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Erlend Haarberg

My strongest weapon is my patience, that again comes from my interest.

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Featured Photographer

Erlend Haarberg


Erlend Haarberg is living in Middle-Norway and has been a professional nature photographer since the beginning of the 1990s. Besides numerous international awards, he won the title “the nature photographer of the year” six times between 1986 and 2000 in Norway. He is focusing primarily on birds and mammals. His images can be found in dozens of books in Norway and he is regularly writing articles for magazines in Scandinavia.
Nowadays he is working together with his wife, Orsolya. Their first collaboration produced the book “Lapland – the Alaska of Europe” recently published in Hungarian and English.

Website: www.haarbergphoto.com/


Why nature photography?
I have been interested in nature since my early childhood. The deeper my insight and understanding became in nature, the larger my respect and admiration grew for it. The point is to enter into the spirit of the animal I am working with. After some time, with the aid of skills, patience and a bit of luck, pictures are coming that stand out from the rest. This is a feeling that is indescribable.

What's best about it?
First of all the possibility to spend much time out in the nature, either in the forest nearby my home or in some more exotic places.
Then the whole process from the birth of an idea, through planning the work to finally capturing the image.
And finally, the freedom to choose what to do next.

What's worst about it?
When the clouds of mosquitoes are biting me crazy on a white summer night or when the freezing cold is biting in my toes, it happens that I ask myself, what the hell am I doing here? But this is just cosiness compared to the hard hours and days in front of the computer that became a necessity after the digital revolution.

Favourite species and places in Europe?
My favourite species is always the one I am working with for the time being. The more time I spend on a topic the more interesting it becomes. Mountain hare, deer and willow ptarmigan are the animals I worked mostly with which resulted in a fascination for these species.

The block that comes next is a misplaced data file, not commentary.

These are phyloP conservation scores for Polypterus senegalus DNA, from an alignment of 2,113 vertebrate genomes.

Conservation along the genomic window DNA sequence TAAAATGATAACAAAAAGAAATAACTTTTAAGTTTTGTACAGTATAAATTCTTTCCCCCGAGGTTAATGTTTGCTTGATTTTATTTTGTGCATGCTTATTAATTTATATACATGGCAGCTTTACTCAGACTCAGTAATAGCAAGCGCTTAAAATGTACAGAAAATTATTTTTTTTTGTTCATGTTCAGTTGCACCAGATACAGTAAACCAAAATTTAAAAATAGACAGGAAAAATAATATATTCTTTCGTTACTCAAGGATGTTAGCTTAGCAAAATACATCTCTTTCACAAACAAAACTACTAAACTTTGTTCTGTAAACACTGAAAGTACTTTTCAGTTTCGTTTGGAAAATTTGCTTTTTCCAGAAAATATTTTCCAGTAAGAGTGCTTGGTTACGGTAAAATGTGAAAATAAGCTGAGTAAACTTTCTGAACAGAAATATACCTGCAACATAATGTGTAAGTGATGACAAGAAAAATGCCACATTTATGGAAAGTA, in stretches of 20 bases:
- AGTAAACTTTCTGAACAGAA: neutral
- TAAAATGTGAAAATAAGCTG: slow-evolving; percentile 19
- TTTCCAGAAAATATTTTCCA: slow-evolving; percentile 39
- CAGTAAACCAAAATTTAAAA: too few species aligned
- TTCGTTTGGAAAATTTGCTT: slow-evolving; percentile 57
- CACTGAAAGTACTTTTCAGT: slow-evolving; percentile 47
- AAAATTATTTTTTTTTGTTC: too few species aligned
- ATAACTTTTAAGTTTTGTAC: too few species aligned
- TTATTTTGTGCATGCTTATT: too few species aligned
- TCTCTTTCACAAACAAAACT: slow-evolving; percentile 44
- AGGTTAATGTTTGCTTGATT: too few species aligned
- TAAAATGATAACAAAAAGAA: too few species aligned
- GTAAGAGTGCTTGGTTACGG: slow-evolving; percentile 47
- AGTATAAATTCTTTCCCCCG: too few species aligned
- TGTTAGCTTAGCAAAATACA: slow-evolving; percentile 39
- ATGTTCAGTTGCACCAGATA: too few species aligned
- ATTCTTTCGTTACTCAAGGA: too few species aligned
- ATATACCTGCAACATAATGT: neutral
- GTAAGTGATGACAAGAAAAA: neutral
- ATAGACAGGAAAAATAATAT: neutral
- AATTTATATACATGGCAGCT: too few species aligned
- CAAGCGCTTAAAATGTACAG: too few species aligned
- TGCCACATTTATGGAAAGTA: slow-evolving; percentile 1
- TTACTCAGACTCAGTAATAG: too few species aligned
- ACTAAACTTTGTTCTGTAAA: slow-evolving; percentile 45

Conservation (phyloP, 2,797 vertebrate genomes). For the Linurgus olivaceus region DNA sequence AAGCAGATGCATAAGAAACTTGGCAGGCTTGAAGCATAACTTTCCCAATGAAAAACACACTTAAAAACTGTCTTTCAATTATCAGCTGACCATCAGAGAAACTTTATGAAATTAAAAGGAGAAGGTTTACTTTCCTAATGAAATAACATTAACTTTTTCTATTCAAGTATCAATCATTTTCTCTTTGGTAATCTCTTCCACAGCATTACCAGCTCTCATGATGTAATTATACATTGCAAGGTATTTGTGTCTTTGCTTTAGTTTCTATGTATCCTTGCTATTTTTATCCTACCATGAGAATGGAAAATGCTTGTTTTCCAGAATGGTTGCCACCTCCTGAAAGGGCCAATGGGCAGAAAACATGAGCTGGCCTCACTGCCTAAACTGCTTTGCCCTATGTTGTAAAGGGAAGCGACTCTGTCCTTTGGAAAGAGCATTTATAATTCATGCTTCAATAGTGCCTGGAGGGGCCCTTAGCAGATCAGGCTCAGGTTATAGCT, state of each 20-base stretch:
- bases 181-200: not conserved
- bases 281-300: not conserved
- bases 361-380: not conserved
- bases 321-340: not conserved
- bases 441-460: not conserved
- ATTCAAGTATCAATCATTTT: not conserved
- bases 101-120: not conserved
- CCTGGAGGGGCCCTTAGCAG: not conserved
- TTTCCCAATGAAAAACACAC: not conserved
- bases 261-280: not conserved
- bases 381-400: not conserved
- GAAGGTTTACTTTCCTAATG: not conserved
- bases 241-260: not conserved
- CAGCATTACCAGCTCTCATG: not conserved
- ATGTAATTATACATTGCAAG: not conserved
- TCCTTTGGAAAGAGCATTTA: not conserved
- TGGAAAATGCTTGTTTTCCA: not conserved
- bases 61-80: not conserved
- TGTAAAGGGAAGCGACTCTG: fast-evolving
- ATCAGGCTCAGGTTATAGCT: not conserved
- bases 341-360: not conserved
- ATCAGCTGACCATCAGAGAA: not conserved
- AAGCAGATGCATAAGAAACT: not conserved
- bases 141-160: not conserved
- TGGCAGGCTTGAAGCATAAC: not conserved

My favourite place is Sarek National Park in Sweden, where I spent altogether a year so far in a tent in different seasons. The inhospitable majestic mountains that give refuge to a rich animal life gives me the feeling of real wilderness.

What's in the bag?
Like a rule, always too much. The bag is expanding steadily with my growing ambitions. In the last two years a Nikon D2X camera and a Nikkor 4/500 were my constant accompanies. A 2.8/17-35, a 2.8/35-70 and a 2.8/80-200 also have a fixed place in my bag.

Your specialities / skills?
When I have a good topic, I can be really determined and patient to capture the image I imagined. I like to struggle a bit for achieving my goals, and I manage best in the wild. My strongest weapon is my patience, that again comes from my interest.

What will you do in your next life?
As the possibilities are unlimited in nature photography and I can only experience a small part of the natural world during the years given to me, I would carry on doing what I started in this life. I hope that there will still be something wild to take pictures of…

3 tips for beginners
1) Spend a lot of time in nature, there might be exceptions, but the best pictures are not coming after a whirlwind tour in the wild.
2) Find your own projects, try not to do like all the others.
3) The goal should be the joy of the time you spend on capturing your images, and a good picture is the bonus.


In November I will be climbing mountains and looking for chamois and alpine ibex in the Gran Paradiso National Park, Italy. This is going to be my first visit to Italy ever. The weather and the skiing/walking conditions are the challenging factors of my mission. I hope that it is going to be a cold winter in the Alps in 2008. I wish for many days with snow and then some very cold, clear days for a change... Snow/snowing could give that extra that is needed to create PICTURES. I will use lenses from 17 to 500 mm. I hope to capture images about animals in the landscape, portraits and interesting behaviours under the ongoing rut. Enough plans for the ten busy days I got for this project.

Best Picture

Best Picture

What's cool about it?
The picture about the fighting hares was taken in the previous century. Yet this picture has qualities that makes me both proud and happy after 15 years I got it on film. This is undoubtedly a quality mark. I am constantly on the chase for the combination of magic light, good background and an animal doing unique behaviour. In this aspect the capture of this moment is fulfilling all the criteria I set for a good picture.

Could it be better?
For a perfectionist, it can be frustrating to always find a mistake with a picture. To develop your capabilities, it is important to be critical of your work, but it is also important to be able to be happy with pictures that are not 100% perfect. In my eyes there is only a theoretical potential to make this picture better.

Behind the Scene
The picture was taken nearby our mountain hut, where I was feeding hares with apples (the most beautiful shiny apples I could buy in the shop, I was eating second-class myself…). The hares are nocturnal so they were coming to eat the apples during the night and fighting often occurred among the animals. The problem was the light, the lack of light, precisely. In late spring, although the hares started to change coat, the days began to be longer so I could catch this rarely-seen moment in a late evening.

Date: sometime in the early 1990s…
Location: Vauldalen, Norway
Gear: Nikon F3, Nikkor 5,6/600 mm

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